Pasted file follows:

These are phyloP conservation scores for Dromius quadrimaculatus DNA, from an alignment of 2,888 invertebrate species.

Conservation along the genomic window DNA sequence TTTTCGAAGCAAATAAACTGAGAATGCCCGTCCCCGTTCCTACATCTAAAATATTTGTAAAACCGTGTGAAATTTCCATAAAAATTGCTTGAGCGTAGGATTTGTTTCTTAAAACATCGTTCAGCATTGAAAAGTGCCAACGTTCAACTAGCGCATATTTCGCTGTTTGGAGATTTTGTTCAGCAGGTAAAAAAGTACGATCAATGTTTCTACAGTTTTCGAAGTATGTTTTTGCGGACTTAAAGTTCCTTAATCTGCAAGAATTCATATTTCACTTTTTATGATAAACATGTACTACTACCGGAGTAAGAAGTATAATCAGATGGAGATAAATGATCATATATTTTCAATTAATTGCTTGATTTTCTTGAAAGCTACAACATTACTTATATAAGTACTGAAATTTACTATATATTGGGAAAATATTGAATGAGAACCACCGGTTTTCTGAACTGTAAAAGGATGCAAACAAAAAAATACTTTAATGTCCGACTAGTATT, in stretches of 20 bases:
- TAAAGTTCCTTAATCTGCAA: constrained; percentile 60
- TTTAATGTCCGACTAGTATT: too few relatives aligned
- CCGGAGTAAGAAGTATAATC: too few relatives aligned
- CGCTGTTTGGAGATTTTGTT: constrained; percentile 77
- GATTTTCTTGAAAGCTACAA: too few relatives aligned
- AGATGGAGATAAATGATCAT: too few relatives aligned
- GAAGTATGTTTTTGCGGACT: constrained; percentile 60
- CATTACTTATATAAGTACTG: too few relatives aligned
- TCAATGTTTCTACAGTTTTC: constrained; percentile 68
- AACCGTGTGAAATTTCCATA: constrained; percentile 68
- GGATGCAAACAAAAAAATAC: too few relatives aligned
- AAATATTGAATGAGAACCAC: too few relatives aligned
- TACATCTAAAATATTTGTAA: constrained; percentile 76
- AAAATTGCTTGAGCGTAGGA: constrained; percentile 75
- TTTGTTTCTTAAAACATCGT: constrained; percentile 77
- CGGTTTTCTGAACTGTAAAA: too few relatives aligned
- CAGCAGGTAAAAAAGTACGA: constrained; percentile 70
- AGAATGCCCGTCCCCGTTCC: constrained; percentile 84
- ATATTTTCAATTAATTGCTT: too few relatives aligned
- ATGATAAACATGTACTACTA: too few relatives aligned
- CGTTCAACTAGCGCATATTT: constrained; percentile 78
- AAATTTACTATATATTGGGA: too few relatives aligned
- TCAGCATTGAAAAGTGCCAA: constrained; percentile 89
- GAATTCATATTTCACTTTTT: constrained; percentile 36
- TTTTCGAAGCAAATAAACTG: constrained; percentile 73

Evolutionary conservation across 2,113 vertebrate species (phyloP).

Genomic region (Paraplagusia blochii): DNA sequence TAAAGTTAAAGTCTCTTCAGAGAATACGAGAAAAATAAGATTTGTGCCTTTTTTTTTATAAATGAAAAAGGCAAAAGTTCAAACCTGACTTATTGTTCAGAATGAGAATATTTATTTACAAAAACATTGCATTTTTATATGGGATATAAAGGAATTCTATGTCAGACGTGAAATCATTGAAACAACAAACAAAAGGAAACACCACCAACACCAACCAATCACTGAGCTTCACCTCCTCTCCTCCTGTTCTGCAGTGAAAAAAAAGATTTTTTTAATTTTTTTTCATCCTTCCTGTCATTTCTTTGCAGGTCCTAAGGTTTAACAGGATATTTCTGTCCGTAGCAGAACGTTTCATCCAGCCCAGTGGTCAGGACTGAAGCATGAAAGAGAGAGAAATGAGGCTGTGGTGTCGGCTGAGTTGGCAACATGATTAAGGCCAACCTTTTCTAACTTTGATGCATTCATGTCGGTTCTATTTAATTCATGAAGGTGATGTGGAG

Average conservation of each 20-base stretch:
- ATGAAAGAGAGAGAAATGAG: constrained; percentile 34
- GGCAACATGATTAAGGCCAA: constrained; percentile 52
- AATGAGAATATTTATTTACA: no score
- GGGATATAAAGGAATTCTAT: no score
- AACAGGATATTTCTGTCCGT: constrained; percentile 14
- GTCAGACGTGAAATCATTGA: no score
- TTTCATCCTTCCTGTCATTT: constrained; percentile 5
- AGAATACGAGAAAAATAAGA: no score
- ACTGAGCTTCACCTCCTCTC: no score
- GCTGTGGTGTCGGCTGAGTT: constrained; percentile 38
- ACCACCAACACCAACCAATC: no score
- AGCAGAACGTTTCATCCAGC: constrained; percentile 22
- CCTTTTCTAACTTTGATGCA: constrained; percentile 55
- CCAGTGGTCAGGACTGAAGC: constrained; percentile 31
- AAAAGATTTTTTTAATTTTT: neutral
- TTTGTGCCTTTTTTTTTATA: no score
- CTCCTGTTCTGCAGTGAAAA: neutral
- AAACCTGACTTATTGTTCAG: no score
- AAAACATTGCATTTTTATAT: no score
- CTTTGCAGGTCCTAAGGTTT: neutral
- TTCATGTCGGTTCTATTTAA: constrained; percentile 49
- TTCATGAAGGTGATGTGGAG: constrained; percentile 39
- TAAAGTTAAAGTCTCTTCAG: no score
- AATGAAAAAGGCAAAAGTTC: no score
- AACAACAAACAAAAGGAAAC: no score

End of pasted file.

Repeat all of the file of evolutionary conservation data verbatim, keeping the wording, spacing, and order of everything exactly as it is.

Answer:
These are phyloP conservation scores for Dromius quadrimaculatus DNA, from an alignment of 2,888 invertebrate species.

Conservation along the genomic window DNA sequence TTTTCGAAGCAAATAAACTGAGAATGCCCGTCCCCGTTCCTACATCTAAAATATTTGTAAAACCGTGTGAAATTTCCATAAAAATTGCTTGAGCGTAGGATTTGTTTCTTAAAACATCGTTCAGCATTGAAAAGTGCCAACGTTCAACTAGCGCATATTTCGCTGTTTGGAGATTTTGTTCAGCAGGTAAAAAAGTACGATCAATGTTTCTACAGTTTTCGAAGTATGTTTTTGCGGACTTAAAGTTCCTTAATCTGCAAGAATTCATATTTCACTTTTTATGATAAACATGTACTACTACCGGAGTAAGAAGTATAATCAGATGGAGATAAATGATCATATATTTTCAATTAATTGCTTGATTTTCTTGAAAGCTACAACATTACTTATATAAGTACTGAAATTTACTATATATTGGGAAAATATTGAATGAGAACCACCGGTTTTCTGAACTGTAAAAGGATGCAAACAAAAAAATACTTTAATGTCCGACTAGTATT, in stretches of 20 bases:
- TAAAGTTCCTTAATCTGCAA: constrained; percentile 60
- TTTAATGTCCGACTAGTATT: too few relatives aligned
- CCGGAGTAAGAAGTATAATC: too few relatives aligned
- CGCTGTTTGGAGATTTTGTT: constrained; percentile 77
- GATTTTCTTGAAAGCTACAA: too few relatives aligned
- AGATGGAGATAAATGATCAT: too few relatives aligned
- GAAGTATGTTTTTGCGGACT: constrained; percentile 60
- CATTACTTATATAAGTACTG: too few relatives aligned
- TCAATGTTTCTACAGTTTTC: constrained; percentile 68
- AACCGTGTGAAATTTCCATA: constrained; percentile 68
- GGATGCAAACAAAAAAATAC: too few relatives aligned
- AAATATTGAATGAGAACCAC: too few relatives aligned
- TACATCTAAAATATTTGTAA: constrained; percentile 76
- AAAATTGCTTGAGCGTAGGA: constrained; percentile 75
- TTTGTTTCTTAAAACATCGT: constrained; percentile 77
- CGGTTTTCTGAACTGTAAAA: too few relatives aligned
- CAGCAGGTAAAAAAGTACGA: constrained; percentile 70
- AGAATGCCCGTCCCCGTTCC: constrained; percentile 84
- ATATTTTCAATTAATTGCTT: too few relatives aligned
- ATGATAAACATGTACTACTA: too few relatives aligned
- CGTTCAACTAGCGCATATTT: constrained; percentile 78
- AAATTTACTATATATTGGGA: too few relatives aligned
- TCAGCATTGAAAAGTGCCAA: constrained; percentile 89
- GAATTCATATTTCACTTTTT: constrained; percentile 36
- TTTTCGAAGCAAATAAACTG: constrained; percentile 73

Evolutionary conservation across 2,113 vertebrate species (phyloP).

Genomic region (Paraplagusia blochii): DNA sequence TAAAGTTAAAGTCTCTTCAGAGAATACGAGAAAAATAAGATTTGTGCCTTTTTTTTTATAAATGAAAAAGGCAAAAGTTCAAACCTGACTTATTGTTCAGAATGAGAATATTTATTTACAAAAACATTGCATTTTTATATGGGATATAAAGGAATTCTATGTCAGACGTGAAATCATTGAAACAACAAACAAAAGGAAACACCACCAACACCAACCAATCACTGAGCTTCACCTCCTCTCCTCCTGTTCTGCAGTGAAAAAAAAGATTTTTTTAATTTTTTTTCATCCTTCCTGTCATTTCTTTGCAGGTCCTAAGGTTTAACAGGATATTTCTGTCCGTAGCAGAACGTTTCATCCAGCCCAGTGGTCAGGACTGAAGCATGAAAGAGAGAGAAATGAGGCTGTGGTGTCGGCTGAGTTGGCAACATGATTAAGGCCAACCTTTTCTAACTTTGATGCATTCATGTCGGTTCTATTTAATTCATGAAGGTGATGTGGAG

Average conservation of each 20-base stretch:
- ATGAAAGAGAGAGAAATGAG: constrained; percentile 34
- GGCAACATGATTAAGGCCAA: constrained; percentile 52
- AATGAGAATATTTATTTACA: no score
- GGGATATAAAGGAATTCTAT: no score
- AACAGGATATTTCTGTCCGT: constrained; percentile 14
- GTCAGACGTGAAATCATTGA: no score
- TTTCATCCTTCCTGTCATTT: constrained; percentile 5
- AGAATACGAGAAAAATAAGA: no score
- ACTGAGCTTCACCTCCTCTC: no score
- GCTGTGGTGTCGGCTGAGTT: constrained; percentile 38
- ACCACCAACACCAACCAATC: no score
- AGCAGAACGTTTCATCCAGC: constrained; percentile 22
- CCTTTTCTAACTTTGATGCA: constrained; percentile 55
- CCAGTGGTCAGGACTGAAGC: constrained; percentile 31
- AAAAGATTTTTTTAATTTTT: neutral
- TTTGTGCCTTTTTTTTTATA: no score
- CTCCTGTTCTGCAGTGAAAA: neutral
- AAACCTGACTTATTGTTCAG: no score
- AAAACATTGCATTTTTATAT: no score
- CTTTGCAGGTCCTAAGGTTT: neutral
- TTCATGTCGGTTCTATTTAA: constrained; percentile 49
- TTCATGAAGGTGATGTGGAG: constrained; percentile 39
- TAAAGTTAAAGTCTCTTCAG: no score
- AATGAAAAAGGCAAAAGTTC: no score
- AACAACAAACAAAAGGAAAC: no score